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Use your imagination

This year is my 10th teaching anniversary. I will be celebrating by summering on P Diddy's yacht off the coast of Sardinia. Or, more likely, with a couple of drinks and a packet of smoky bacon crisps in a sun-drenched beer garden somewhere. Your loss Diddy, your loss.

After teaching for 10 years, and reading that ministers are worried by literacy rates in comprehensive schools and throwing statistics around such as that 20 per cent of school leavers have a lower literacy level than that expected of 11-year-olds, I started to think. I thought some more when it was announced that ministers have had the brilliant idea to "make sure a child is ready to learn" at 4 by testing them from 2. And what I thought was, we might have a bit of a situation on our hands.

I think we may need a Minister for Common Bloody Sense. This minister would say something a bit like this: "Einstein said that imagination is more important than knowledge. He said this because knowledge is finite to an individual, but imagination offers infinite possibilities to create, evaluate and synthesise not just answers but also questions. We policymakers have decided that enough is enough. We must create a comprehensive education system that encourages imagination alongside knowledge, and we must lift the burden of league tables to allow time in the curriculum to promote imagination. Although imagination is difficult to test by standardised methods, I am committed to reforming the system until imagination is at the centre of learning.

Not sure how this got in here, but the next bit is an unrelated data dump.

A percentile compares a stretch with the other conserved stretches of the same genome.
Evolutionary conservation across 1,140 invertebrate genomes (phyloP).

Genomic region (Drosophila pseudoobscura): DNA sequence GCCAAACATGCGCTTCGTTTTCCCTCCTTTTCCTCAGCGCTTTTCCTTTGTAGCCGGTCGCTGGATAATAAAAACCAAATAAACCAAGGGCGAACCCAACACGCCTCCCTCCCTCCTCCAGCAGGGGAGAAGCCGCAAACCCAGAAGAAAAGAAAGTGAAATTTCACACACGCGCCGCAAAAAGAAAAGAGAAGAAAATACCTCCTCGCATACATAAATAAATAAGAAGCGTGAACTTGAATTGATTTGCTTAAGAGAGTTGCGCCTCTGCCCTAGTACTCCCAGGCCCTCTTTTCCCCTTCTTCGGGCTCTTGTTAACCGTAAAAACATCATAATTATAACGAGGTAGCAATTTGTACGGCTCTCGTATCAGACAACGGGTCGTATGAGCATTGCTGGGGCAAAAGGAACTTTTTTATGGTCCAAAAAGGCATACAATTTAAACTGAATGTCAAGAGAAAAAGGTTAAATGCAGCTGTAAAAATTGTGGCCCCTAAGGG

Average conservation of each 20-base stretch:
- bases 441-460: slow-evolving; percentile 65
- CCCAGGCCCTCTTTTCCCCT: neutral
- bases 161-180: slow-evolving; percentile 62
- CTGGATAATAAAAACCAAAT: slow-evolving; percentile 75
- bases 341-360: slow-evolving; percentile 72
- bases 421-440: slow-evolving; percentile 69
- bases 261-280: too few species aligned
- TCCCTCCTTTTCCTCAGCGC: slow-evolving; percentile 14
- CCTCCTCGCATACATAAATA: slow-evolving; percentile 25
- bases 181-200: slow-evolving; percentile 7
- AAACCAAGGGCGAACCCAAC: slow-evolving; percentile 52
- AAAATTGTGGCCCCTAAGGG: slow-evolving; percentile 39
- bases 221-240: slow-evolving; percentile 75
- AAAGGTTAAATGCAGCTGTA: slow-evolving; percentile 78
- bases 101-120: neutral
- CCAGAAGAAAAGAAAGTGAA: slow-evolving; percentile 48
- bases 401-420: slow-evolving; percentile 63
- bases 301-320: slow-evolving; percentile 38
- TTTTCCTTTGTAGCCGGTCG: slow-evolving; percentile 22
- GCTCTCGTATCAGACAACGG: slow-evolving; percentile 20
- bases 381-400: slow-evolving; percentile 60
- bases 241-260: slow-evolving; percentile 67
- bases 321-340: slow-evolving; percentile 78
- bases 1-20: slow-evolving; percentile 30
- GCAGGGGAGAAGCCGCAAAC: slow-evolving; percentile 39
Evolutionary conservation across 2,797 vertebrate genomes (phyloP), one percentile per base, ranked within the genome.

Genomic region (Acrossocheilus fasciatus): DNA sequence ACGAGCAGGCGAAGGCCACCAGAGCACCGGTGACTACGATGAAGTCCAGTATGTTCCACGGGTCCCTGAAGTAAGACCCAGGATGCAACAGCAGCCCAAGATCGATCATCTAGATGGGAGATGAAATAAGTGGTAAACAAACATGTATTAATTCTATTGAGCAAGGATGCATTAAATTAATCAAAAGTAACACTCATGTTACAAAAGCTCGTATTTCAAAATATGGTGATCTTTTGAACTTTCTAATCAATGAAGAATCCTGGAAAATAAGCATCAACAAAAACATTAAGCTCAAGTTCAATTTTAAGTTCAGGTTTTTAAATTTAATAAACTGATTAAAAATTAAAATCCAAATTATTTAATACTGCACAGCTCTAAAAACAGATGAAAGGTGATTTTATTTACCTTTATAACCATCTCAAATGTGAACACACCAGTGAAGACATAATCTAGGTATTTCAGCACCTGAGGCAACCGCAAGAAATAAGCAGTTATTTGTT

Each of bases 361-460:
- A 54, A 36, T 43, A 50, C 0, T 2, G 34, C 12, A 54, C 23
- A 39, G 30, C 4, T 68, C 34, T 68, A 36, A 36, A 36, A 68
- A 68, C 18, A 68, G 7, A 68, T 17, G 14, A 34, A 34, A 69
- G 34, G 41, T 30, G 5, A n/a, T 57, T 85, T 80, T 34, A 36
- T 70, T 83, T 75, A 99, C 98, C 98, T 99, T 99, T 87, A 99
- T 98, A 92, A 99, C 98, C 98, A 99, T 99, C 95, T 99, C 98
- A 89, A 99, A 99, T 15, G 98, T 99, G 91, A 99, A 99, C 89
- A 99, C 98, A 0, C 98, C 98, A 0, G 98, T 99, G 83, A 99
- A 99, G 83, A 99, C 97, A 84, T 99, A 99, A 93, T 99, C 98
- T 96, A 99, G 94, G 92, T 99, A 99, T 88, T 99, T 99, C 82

"After making a clear link between the 20 per cent of pupils who leave school with literacy levels below those of an average 11-year-old and the excessive assessment of pupils, we feel the best progress will be made by removing league table pressure, giving teachers the time and freedom to inspire pupils. Many of the pupils who were a core part of the riots last year come from 'forgotten families' for whom low literacy is the norm. It is the education system and teachers' responsibility to teach these pupils to aspire to more than they see immediately in front of them, and it is our responsibility to end a system that simply serves to measure these pupils' flaws.

"We have created a system whereby teachers are measured on pupil attainment as opposed to progress and enrichment, and after reflecting that we've created a culture in which testing two-year-olds was determined a 'good idea', we have accepted that we've created a monster. We now know that constant assessment of pupils' progress is holding them back."

Don't get me wrong. I believe in assessment as an integral part of excellence in education by ensuring pupils reach their potential. I am not in favour of the "they get to choose if they want to learn" ethos. Some teenagers wouldn't get out of bed for weeks if they got to "choose".

But when the link between low literacy rates and anti-social behaviour is made so obvious, major change is needed. And not changes that involve fining schools if pupils are below target but changes that acknowledge that over-assessment of children is a huge part of what is stopping at least 20 per cent of them achieving their true potential.

Amy Winston is an English teacher in the West Midlands.

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